It’s funny because two days ago my biggest fear was jumping off the roof of a houseboat into chilly water. Today I experienced a different kind of fear. Today, as I sat in a committee room ready to testify against an expansion of "hate crimes" legislation, I was afraid because I felt completely alone. I scanned the crowd hoping to find friendly faces. The only faces I saw were those diametrically opposed to everything I stand for. Suddenly I spotted another pro-family lobbyist. "Yes, I won’t have to go up alone!" When the opposition was called up, I started walking forward. Then I realized that the other lobbyist was staying behind. It was terrible. I stood up in the front all by myself while the unfriendly faces stared at me. Although they smiled and were polite, I sensed hostility. (These are people who hope to someday silence my message because they consider it "hateful." Honestly, I don’t hate anyone. I simply do not agree with their message. That’s all, really. And pretty soon, if things keep moving in their current direction, none of us will have the freedom to disagree on this topic anymore.) A dozen people had testified in favor of this bill and I was the only one against it. There’s nothing like knowing that you are going to lose and you are entirely alone. It’s much better to lose when you have other people supporting you. Honestly!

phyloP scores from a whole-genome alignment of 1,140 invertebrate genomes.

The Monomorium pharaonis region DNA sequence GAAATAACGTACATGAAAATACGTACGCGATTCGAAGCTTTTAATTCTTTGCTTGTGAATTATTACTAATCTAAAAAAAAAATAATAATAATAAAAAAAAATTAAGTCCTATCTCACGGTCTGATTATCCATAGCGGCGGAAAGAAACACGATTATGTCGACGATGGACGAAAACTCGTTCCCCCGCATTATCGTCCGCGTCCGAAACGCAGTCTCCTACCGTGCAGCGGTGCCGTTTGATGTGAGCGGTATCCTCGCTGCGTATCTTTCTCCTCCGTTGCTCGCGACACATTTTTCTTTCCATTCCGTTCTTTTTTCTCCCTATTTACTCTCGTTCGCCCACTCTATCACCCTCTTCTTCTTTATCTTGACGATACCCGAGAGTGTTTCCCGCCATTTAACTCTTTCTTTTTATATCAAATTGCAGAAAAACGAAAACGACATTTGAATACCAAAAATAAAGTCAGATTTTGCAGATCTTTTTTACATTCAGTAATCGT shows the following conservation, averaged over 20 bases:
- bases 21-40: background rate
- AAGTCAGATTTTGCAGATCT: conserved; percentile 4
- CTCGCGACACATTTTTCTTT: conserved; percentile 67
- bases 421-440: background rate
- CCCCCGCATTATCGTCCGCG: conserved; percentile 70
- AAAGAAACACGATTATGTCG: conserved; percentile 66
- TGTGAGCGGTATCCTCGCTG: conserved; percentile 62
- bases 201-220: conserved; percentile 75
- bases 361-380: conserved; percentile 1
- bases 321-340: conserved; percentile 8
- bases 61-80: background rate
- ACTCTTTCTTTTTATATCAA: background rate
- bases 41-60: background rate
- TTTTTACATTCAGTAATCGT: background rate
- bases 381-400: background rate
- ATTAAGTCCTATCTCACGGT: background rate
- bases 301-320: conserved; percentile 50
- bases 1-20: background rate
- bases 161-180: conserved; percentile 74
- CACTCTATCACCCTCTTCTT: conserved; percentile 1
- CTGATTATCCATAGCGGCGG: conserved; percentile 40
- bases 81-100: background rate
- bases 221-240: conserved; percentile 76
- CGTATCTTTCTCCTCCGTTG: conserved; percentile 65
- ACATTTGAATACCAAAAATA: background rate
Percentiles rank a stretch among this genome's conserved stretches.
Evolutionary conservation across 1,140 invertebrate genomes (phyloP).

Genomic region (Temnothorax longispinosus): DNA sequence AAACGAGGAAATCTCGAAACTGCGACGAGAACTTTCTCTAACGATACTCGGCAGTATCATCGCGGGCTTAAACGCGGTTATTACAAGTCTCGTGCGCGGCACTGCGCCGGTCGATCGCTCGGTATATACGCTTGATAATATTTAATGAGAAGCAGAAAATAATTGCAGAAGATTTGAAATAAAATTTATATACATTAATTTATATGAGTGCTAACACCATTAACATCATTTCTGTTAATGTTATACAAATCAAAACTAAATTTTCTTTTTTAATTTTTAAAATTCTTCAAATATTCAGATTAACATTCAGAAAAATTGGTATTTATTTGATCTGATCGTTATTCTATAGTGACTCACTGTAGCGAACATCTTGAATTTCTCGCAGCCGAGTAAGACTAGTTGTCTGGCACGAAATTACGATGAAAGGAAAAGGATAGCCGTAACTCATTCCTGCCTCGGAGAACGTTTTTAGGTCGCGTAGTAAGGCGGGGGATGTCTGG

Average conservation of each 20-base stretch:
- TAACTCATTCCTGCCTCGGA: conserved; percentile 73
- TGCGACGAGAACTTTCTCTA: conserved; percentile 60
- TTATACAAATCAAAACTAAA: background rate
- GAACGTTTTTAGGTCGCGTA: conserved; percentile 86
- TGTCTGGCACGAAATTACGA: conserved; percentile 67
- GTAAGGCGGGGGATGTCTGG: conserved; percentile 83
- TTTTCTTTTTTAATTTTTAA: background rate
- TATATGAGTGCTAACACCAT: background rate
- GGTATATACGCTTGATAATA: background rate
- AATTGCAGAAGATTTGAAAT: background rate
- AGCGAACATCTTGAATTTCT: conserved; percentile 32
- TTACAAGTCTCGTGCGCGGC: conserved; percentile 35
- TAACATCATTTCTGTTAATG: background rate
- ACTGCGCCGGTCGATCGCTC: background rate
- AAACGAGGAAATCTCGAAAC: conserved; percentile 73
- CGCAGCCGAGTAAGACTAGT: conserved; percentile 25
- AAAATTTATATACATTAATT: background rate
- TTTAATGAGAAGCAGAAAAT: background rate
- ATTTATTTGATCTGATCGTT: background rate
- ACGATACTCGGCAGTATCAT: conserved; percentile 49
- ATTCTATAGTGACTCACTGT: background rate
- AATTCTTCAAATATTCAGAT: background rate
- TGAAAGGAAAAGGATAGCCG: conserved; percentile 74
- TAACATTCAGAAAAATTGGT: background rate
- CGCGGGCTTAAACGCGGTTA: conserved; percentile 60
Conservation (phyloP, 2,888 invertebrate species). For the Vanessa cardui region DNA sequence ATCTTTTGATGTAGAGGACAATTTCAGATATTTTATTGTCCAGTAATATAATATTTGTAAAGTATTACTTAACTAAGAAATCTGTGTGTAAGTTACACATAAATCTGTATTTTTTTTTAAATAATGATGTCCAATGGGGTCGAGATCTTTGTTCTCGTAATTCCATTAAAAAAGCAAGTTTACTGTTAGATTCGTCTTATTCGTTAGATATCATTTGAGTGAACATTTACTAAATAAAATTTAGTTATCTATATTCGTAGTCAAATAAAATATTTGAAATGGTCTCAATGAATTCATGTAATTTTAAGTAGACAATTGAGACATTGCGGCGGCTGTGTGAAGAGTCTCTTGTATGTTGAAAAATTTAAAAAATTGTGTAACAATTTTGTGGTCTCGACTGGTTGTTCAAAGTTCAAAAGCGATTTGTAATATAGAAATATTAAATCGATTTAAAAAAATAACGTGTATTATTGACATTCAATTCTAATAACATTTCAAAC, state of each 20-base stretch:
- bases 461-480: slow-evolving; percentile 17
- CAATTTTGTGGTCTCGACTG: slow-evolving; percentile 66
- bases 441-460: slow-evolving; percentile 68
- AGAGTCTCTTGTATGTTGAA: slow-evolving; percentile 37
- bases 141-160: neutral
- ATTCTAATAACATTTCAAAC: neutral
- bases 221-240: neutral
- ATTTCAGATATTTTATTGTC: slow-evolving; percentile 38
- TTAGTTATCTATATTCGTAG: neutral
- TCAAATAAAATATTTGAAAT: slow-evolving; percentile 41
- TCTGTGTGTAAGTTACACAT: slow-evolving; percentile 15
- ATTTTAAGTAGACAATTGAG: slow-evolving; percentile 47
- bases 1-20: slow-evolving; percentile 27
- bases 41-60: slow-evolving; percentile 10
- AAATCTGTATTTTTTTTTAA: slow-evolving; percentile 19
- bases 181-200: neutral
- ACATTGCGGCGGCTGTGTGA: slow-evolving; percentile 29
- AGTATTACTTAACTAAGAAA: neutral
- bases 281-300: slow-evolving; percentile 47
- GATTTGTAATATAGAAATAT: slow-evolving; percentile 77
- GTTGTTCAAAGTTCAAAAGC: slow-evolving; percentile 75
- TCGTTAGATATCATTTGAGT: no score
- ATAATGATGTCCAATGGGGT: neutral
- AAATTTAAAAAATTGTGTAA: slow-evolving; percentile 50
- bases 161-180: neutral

Yes, today I was certainly terrified. My stomach was in knots when I testified. But I did it anyway because I knew I had to do it. If I could change things so that this issue is not "the" issue of my generation, I surely would. I hate being forced to speak about it. Especially when I’m alone.

On a much, much lighter topic . . . have any of you seen Johnny English? Hysterical. We laughed ourselves sick last night.

Monday, June 14, 2004

Various Aquatic Adventures

This past weekend our young married’s Bible study went on a houseboat adventure to Lake Don Pedro (California’s sixth largest body of water, with over 160 miles of shoreline). We arrived at the lake around dusk on Friday night. Emily’s dad met us at the marina in the speed boat. We taxied for about twenty minutes until we arrived at the houseboat, anchored in a small, private cove surrounded by rocky cliffs and trees. That night we made our beds on the roof of the boat. Far away from civilization, the stars were incredible! Each night I would lie in my sleeping bag and fight against the drowsiness because I didn’t want to stop gazing at the beautiful sky. (On Saturday night, the highlight was seeing a shooting star!) It was very peaceful to lie under the starry canopy with the sound of crickets, bullfrogs, and gentle waves lulling me to sleep.